Posts Tagged ‘working mom’

Welcome aboard! Please stow your baggage (emotional and otherwise) in the overhead compartment or completely under the seat in front of you. Buckle your seat belts. It’s going to be a bumpy ride as we fly through the randomness that pours out of a writer’s mind when she has spent too many hours sitting on planes…

 

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I always thought I would be a good mother because I had such an exceptional example of a mother to follow. My mother made many mistakes along her way, but her love and sacrifice for her children were flawless. I did not seem to inherit those attributes.

Now, I am aware that I am far superior to the crackhead who births her baby addicted or the resentful woman who leaves her children loveless or even the hypercritical mother who can never be pleased. However, at the most simple, I am just too selfish. There is too much ME in my mother-child relationships.

Maybe it was because my mother loved me too well, implanting the seed that I mattered so much. Maybe it was because my mother’s love cost her so dearly, her sacrifices so grand and painful that I refused to duplicate them.

I do love my children, completely and whole-heartedly, but I also do sometimes resent the demands of being their mother–mental and physical. I think I would have made a much better father with the elimination of the physical requirements and reduction of the social demands of motherhood.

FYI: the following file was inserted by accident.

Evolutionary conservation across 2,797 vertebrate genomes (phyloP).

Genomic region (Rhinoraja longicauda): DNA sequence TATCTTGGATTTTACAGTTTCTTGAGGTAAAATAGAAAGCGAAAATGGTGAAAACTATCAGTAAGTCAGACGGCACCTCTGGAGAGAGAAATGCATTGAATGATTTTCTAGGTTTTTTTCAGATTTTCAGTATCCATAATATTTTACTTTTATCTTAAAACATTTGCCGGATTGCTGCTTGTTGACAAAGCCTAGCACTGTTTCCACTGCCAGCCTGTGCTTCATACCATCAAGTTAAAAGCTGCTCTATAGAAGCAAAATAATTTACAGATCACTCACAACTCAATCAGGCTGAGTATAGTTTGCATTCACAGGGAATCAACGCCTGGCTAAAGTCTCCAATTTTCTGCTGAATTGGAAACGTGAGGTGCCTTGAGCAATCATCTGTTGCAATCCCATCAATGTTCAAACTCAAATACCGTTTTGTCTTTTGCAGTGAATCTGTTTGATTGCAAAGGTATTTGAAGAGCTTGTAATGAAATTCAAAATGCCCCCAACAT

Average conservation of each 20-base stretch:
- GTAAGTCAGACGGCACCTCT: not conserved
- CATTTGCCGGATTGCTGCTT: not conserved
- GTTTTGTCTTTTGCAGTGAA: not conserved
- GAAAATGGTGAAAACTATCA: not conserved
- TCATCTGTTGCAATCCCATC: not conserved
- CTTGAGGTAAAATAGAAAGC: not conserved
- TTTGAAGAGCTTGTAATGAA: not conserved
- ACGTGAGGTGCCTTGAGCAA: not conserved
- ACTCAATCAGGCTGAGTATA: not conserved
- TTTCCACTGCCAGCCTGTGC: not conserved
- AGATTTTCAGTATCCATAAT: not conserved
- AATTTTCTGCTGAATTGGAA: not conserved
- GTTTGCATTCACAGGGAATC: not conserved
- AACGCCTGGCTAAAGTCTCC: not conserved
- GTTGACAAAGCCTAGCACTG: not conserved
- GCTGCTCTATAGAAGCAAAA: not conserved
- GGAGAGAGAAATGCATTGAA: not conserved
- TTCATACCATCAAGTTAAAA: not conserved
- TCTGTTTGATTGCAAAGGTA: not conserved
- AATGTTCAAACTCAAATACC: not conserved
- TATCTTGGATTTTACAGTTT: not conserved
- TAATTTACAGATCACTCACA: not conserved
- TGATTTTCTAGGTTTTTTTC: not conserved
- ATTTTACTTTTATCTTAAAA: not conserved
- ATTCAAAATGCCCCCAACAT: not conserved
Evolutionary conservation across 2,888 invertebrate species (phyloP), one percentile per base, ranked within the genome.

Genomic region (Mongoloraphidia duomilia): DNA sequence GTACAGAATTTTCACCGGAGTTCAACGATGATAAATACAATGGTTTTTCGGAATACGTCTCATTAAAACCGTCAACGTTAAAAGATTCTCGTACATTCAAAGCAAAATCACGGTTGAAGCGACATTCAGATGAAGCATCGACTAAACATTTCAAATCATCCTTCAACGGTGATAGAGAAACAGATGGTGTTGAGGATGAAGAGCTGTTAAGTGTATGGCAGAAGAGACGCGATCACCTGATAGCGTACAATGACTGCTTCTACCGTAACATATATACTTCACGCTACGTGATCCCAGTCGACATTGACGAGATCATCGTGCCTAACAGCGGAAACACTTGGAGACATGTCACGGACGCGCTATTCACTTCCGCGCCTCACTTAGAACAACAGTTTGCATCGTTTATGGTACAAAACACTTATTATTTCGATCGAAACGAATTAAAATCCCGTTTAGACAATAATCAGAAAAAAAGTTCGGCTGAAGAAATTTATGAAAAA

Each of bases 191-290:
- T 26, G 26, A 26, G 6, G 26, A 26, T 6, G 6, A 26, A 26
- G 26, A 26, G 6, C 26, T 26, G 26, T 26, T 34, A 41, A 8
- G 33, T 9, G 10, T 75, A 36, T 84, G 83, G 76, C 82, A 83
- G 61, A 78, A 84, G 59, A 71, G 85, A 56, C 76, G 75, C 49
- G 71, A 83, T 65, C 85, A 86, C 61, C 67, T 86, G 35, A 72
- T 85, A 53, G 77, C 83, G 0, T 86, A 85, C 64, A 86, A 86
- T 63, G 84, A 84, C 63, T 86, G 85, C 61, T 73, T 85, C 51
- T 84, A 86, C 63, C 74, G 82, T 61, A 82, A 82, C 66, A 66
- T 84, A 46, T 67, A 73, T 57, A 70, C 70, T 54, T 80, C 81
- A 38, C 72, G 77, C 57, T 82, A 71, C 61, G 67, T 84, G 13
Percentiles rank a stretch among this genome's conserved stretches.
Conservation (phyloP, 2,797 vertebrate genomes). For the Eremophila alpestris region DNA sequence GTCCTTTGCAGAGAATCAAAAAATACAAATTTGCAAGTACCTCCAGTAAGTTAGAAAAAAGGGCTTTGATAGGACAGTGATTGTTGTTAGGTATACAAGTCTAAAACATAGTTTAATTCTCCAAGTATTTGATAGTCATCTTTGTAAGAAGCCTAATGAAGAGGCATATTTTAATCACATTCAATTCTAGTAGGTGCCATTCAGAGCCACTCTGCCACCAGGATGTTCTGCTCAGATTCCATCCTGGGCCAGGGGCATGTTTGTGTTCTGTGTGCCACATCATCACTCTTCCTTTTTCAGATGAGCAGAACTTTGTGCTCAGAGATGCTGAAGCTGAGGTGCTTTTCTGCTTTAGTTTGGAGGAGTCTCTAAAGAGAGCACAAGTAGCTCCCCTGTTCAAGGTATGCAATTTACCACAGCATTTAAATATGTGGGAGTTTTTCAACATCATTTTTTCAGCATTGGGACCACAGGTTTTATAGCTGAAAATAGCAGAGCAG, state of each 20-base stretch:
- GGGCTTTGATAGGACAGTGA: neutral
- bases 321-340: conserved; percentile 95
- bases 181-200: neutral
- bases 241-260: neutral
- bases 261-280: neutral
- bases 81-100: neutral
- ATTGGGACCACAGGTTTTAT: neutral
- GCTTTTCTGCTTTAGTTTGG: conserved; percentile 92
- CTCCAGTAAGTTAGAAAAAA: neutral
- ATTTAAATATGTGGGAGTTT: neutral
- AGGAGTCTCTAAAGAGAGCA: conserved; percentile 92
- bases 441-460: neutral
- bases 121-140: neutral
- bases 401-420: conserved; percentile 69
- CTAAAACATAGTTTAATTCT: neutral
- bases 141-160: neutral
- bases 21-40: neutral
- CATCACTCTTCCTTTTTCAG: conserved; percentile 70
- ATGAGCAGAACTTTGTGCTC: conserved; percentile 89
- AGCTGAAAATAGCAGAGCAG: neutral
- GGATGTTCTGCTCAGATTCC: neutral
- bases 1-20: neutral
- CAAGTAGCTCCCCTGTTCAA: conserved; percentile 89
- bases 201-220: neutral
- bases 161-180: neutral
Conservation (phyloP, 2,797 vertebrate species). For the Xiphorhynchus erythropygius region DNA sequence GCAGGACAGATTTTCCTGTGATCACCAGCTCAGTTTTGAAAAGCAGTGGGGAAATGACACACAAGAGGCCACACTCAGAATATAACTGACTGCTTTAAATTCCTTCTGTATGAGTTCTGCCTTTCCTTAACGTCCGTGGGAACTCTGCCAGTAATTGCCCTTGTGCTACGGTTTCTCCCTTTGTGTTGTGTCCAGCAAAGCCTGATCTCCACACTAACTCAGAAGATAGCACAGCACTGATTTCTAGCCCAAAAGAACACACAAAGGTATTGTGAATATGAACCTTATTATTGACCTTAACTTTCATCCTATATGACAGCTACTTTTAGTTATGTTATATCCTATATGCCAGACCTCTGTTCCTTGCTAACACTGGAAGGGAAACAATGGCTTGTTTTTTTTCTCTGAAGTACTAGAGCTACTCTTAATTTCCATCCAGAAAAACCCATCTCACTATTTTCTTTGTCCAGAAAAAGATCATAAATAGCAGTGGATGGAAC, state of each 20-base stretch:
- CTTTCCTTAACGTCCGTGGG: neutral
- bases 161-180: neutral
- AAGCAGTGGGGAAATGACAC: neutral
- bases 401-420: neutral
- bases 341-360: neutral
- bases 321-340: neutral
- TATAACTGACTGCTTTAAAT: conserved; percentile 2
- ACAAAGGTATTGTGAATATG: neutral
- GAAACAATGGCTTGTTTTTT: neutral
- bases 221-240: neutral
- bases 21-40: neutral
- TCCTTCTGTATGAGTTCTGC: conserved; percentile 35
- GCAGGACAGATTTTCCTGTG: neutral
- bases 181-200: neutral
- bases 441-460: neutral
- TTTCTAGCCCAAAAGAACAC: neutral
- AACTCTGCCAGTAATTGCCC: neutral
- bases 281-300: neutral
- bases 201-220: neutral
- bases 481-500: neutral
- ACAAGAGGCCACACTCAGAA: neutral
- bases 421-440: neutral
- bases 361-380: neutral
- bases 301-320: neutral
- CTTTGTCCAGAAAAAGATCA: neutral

I wonder if the guilt I feel at this maternal deficiency indicates I care or only signifies what I’ve been told I should feel. I wonder how my mothering style will shape my children. Will it teach them to maintain and prioritize themselves even in the troughs of love, like I hope it will? Or will they internalize my lack of obligatory doting and masochistic self-sacrifice and blame themselves?

At the bottom of it, I think about aircraft safety procedures. Perhaps because I just had to listen to them recited yet again. Put your mask on before you put on theirs. Take care of yourself so you can take care of them. I also think about how children learn by watching more than being told. I want to live a life I would be happy to proud to see them live, a life where they always mattered and advocated for themselves, a life where they did what they needed but also made sure to do what they wanted.

Or all of this is what I tell myself to help swallow the lump of mom guilt that has swelled up in my throat with each day of this business trip.

 

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This has to stop. It has been too long. I am too fucking old and smart for this to continue. I did not work my ass off to tame bipolar unmedicated to be dismantled by a bullshit eating disorder. I did to adapt so far as to expertly manipulate myself and others to be seduced and swayed by a sad, shallow cultural flaw.